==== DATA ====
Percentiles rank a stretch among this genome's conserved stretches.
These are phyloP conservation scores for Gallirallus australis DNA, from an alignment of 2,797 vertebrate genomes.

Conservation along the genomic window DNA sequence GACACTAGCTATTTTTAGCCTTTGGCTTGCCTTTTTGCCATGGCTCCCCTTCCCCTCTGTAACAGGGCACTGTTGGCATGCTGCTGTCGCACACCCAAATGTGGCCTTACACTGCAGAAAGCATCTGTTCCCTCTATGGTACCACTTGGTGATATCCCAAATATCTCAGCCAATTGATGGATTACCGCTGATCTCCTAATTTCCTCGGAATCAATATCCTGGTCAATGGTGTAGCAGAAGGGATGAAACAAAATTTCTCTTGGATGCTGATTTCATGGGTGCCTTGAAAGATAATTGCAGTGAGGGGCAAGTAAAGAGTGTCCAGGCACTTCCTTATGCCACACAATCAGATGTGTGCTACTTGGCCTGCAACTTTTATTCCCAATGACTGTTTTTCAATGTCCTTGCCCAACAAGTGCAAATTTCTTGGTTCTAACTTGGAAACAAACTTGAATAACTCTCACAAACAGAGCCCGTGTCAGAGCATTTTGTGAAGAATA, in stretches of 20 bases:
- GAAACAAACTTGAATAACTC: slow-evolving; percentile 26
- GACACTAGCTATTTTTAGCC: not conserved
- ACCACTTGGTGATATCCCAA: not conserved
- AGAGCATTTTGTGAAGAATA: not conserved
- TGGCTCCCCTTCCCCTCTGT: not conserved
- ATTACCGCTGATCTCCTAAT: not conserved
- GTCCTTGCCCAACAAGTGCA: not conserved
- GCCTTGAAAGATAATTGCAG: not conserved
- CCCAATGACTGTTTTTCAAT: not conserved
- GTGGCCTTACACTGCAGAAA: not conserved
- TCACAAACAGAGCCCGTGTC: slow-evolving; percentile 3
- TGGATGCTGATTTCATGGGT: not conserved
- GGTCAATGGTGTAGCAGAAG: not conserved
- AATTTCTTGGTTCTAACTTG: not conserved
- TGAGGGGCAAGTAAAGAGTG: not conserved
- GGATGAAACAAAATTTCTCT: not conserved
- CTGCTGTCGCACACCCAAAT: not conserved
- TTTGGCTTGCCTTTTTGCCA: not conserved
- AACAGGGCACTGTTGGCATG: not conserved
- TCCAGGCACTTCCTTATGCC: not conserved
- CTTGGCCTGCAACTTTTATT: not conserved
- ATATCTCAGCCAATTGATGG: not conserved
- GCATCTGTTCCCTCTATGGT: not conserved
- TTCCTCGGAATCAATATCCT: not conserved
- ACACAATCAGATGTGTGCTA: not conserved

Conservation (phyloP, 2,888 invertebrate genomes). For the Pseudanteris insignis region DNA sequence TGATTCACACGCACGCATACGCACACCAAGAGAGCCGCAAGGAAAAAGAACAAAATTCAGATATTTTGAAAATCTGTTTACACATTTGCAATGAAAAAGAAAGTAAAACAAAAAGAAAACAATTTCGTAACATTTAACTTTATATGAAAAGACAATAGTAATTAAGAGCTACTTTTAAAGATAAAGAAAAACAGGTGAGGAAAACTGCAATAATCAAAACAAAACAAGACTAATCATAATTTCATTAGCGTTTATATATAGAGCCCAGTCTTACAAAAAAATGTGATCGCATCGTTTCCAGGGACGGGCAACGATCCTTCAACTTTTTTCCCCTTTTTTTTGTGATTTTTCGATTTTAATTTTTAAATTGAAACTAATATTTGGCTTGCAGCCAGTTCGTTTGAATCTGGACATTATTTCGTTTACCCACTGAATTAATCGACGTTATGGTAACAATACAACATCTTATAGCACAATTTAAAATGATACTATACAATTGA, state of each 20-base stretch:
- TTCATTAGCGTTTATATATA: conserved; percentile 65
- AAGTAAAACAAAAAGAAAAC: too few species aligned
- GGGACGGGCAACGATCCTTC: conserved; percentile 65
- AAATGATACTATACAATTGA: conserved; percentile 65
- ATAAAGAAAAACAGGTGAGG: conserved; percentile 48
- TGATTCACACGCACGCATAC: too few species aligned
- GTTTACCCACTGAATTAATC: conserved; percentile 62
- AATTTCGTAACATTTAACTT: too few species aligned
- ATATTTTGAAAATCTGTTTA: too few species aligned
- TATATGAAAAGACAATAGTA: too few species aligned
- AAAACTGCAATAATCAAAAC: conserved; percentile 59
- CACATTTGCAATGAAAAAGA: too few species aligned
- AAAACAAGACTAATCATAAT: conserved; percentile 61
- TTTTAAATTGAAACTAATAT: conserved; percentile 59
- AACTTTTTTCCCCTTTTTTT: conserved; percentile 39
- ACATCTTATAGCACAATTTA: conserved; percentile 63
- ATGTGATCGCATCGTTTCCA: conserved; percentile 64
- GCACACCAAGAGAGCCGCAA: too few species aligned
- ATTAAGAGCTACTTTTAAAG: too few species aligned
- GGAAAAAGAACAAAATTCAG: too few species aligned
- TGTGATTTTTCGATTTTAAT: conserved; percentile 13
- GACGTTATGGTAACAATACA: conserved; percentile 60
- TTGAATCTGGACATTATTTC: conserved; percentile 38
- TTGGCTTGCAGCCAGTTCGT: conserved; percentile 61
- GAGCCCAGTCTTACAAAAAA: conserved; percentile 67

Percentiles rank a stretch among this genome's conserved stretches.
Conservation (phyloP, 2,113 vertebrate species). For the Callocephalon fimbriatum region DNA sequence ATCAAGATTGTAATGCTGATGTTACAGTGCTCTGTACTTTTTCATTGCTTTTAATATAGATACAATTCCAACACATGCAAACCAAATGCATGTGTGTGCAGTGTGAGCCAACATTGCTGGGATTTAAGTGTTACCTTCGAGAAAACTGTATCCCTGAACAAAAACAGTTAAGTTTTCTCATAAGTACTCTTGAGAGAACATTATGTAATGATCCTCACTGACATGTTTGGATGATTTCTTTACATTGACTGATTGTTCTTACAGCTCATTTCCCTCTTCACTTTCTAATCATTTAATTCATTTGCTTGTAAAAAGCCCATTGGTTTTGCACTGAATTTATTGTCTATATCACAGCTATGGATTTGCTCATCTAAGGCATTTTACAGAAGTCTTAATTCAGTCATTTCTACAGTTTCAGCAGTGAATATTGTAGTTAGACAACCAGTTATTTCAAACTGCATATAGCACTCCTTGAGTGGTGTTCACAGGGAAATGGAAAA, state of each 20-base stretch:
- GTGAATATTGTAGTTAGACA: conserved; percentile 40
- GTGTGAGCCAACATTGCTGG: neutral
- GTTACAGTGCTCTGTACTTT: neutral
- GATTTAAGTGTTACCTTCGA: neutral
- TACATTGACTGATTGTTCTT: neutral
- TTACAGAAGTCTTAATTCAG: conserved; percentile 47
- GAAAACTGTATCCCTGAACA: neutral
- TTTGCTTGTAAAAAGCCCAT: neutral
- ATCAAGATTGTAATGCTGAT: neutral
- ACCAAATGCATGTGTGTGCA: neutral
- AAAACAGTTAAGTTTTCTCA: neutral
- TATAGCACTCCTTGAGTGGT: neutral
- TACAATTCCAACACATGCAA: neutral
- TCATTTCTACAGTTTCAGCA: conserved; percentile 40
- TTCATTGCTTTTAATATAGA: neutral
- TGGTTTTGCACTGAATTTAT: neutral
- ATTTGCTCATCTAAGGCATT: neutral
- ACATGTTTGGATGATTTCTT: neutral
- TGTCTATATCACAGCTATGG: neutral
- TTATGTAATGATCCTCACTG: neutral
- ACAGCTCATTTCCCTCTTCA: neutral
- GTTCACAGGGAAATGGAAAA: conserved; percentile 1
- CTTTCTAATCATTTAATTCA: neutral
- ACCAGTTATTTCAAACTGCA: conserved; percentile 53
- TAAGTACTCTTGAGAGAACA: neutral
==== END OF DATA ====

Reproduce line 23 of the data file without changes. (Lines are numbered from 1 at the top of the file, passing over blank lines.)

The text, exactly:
- TCCAGGCACTTCCTTATGCC: not conserved